My comments:  Thank you both for the comments.  I agree with Martin that you run the risk of passing on bad information whenever you publish something.  However, I don't see how publishing evidenced-based information as opposed to conclusion-based information is a bad thing.  The body of evidence is important to support a conclusion of an Event, and listing each assertion can be useful, especially if you can also post a discussion of the body of evidence and the analysis that leads you to a conclusion; or not!  Unfortunately, some online family trees only permit listings of the Facts/assertions and don't permit posting of the analysis, proof summary or argument in the form of research, person or fact notes.  

Experienced researchers know that everything we see on the Internet should be treated as finding aids;  inexperienced researchers don't always understand that.

3)  OTuesday's Tip - Pennsylvania Death Index, 1906 to 1961 now online:

a)  Unknown commented:  "Be careful to read the application form carefully. You need to submit a SASE for each certificate you order. You may order a number of certificates at one time with one check or money order, but you need to send a SASE for each certificate."

My comment:  Excellent advice - thank you!

4)  on Saturday Night Genealogy Fun - How Many Surnames?:

a)  Carole asked:  "What is GMP?"

My response:  GMP = "Genealogy Management Program" - a fancy way of saying "genealogy database software."  Sorry for the confusion!

5)  On  My Search Engine Shoot-Out:

a)  Anonymous commented:  "You may be interested in "Search Engine Showdown" which is the work of Greg Notess, a reference librarian--""

My comment:  Thanks for the link.  Interesting! 

6)  My Software Wish List - A Historical Place Name Jurisdiction Catalog (HPJNC):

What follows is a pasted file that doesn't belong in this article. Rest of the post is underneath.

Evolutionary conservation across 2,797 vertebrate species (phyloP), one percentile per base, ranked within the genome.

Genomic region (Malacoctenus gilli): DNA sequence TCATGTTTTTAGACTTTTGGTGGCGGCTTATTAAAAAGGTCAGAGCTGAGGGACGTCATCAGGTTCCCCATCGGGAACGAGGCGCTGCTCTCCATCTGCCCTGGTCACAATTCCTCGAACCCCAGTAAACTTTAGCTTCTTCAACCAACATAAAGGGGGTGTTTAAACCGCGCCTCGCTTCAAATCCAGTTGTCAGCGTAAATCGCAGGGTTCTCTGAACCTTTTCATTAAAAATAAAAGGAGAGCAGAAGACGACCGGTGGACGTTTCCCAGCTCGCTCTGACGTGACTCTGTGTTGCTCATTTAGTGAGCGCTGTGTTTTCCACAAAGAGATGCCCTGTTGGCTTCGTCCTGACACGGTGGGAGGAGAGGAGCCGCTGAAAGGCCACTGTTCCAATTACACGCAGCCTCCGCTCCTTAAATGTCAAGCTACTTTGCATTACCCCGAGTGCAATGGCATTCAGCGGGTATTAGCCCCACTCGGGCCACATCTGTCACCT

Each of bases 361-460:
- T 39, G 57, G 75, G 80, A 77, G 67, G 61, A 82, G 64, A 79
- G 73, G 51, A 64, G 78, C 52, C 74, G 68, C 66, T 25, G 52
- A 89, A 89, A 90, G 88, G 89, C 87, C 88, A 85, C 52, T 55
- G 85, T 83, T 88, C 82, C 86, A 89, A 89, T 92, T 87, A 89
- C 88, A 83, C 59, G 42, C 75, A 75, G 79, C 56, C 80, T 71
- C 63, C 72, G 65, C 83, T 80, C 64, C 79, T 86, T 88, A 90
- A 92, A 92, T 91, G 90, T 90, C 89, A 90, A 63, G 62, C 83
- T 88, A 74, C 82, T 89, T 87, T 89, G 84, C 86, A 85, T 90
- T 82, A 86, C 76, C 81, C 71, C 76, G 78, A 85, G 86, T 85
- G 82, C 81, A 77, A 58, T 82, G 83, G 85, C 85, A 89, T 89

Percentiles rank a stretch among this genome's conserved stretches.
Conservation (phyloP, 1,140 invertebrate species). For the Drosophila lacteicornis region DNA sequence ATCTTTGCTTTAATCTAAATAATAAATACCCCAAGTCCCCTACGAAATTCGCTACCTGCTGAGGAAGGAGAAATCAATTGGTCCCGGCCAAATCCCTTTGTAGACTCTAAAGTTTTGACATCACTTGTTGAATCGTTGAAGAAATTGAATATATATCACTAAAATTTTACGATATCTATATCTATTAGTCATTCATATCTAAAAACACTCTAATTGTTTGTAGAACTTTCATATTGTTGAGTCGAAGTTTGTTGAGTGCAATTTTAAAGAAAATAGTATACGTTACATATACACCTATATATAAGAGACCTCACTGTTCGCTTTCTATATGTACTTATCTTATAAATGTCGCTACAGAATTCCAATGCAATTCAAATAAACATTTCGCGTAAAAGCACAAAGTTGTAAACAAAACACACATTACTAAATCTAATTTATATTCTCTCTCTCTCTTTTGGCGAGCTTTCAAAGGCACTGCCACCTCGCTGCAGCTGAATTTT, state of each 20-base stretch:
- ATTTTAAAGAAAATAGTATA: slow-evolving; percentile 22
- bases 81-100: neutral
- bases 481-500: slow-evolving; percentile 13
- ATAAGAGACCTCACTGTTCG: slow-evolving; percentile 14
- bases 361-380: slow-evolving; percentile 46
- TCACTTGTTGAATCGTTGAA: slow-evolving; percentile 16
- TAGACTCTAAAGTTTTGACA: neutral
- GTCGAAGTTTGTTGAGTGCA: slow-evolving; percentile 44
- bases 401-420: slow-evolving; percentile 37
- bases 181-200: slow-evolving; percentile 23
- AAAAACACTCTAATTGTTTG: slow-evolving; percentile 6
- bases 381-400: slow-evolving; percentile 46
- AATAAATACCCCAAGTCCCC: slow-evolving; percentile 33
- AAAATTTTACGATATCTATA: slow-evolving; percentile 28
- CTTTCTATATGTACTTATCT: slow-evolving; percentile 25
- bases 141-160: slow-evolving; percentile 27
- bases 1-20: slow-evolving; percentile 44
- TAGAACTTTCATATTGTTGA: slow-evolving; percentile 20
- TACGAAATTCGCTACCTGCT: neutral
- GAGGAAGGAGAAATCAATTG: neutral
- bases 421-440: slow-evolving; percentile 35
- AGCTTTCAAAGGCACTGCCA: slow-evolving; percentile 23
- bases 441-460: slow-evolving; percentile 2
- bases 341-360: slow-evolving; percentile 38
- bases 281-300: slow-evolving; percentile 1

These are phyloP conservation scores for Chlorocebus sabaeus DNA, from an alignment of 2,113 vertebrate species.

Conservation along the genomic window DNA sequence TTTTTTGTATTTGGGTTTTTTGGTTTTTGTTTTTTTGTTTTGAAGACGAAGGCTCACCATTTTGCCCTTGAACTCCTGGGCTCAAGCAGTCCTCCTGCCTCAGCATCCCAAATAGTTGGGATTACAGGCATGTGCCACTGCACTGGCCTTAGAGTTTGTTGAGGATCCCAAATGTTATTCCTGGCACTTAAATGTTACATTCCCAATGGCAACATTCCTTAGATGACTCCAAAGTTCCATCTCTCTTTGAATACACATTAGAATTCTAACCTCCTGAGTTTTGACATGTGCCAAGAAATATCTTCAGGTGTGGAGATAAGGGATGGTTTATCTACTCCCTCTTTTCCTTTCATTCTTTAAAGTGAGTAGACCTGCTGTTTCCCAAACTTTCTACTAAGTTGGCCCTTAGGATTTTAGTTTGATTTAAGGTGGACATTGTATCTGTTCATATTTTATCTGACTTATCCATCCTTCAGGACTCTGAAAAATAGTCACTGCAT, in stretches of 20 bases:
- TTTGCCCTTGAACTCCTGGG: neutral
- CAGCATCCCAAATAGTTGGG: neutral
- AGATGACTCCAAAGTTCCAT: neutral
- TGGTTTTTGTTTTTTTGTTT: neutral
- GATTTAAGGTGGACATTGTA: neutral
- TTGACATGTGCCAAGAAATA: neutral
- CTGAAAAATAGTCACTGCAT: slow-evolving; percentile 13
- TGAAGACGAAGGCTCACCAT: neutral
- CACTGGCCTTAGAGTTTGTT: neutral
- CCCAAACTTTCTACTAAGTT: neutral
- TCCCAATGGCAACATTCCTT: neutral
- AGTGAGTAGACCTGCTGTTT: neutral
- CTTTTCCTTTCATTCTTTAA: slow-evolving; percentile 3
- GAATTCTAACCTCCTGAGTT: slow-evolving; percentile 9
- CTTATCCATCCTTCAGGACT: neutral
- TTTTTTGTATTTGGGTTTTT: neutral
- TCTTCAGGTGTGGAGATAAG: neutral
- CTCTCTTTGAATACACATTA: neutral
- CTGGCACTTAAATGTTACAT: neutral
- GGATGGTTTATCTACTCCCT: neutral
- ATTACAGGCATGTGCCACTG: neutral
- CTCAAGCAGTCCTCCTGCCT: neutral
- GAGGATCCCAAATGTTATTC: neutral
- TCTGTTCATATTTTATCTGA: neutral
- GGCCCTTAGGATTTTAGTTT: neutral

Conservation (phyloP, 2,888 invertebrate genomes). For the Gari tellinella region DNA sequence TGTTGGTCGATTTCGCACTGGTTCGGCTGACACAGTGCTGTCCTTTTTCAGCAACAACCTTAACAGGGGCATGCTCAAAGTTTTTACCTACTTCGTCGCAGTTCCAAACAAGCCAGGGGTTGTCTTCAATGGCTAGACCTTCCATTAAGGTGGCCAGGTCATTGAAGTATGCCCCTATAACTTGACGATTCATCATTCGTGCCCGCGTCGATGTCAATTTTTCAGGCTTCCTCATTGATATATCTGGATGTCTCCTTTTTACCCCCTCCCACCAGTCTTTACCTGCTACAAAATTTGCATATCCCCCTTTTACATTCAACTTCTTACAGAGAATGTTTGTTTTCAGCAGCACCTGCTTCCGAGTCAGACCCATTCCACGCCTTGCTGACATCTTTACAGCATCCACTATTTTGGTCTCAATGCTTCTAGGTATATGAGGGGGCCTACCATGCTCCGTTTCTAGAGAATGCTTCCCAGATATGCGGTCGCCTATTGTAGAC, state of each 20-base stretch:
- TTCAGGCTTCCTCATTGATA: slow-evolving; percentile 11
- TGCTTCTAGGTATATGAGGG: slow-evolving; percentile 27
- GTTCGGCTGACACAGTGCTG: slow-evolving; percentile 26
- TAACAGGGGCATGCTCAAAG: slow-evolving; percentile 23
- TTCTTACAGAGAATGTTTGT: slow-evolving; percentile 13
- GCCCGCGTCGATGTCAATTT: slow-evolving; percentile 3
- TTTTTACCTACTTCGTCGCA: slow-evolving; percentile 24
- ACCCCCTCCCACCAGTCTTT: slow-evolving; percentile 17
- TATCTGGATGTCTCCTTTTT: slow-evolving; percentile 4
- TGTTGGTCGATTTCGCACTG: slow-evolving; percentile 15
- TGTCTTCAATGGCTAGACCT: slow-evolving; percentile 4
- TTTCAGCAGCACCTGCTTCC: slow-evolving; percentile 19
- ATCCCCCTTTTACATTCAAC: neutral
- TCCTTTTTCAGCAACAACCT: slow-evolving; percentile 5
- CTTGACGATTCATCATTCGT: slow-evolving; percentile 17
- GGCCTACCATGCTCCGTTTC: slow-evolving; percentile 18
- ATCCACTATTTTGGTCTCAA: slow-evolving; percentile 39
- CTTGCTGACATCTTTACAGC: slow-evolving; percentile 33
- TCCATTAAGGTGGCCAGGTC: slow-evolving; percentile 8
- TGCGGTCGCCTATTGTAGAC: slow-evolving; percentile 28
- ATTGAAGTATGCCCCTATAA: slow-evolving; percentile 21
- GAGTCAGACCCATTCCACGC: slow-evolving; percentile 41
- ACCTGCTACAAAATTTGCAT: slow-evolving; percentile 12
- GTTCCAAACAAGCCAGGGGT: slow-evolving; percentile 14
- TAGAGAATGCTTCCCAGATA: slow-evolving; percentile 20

a)  Anonymous commented:  "I am curious about your choice of "British America" as the top level location for early Massachusetts. Technically, I believe that Great Britain did not come into existence until England and Scotland united in 1707. So, wouldn't "New England" or "Colonial America" or some other designation be correct?"

My comment:  I take your point...but "British America" is what RootsMagic 5 "wants" to use if you have the "County Check" feature turned on for dates before 1776.  This refers, of course, to the standard of using historical place names and jurisdictions for the place where an Event occurred.  I have not done that in my database yet.  I'm waiting for the "magic wand" feature where all of the place names can be changed with one flick of a switch in the GMP.  

I don't think that using "New England" or "Colonial America" works.  The English colonies were part of the English Empire, so perhaps "English America" makes sense until Great Britain came into existence, and then use "British America."  That distinguishes them from French America colonies, Spanish America colonies, etc.  

That's enough for this weekly trip through the wisdom of my readers - thank you all for participating and helping me out here.  There were a few comments that ask questions that I will address in a specific post, perhaps next week if I can get my act together.

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Copyright (c) 2012, Randall J. Seaver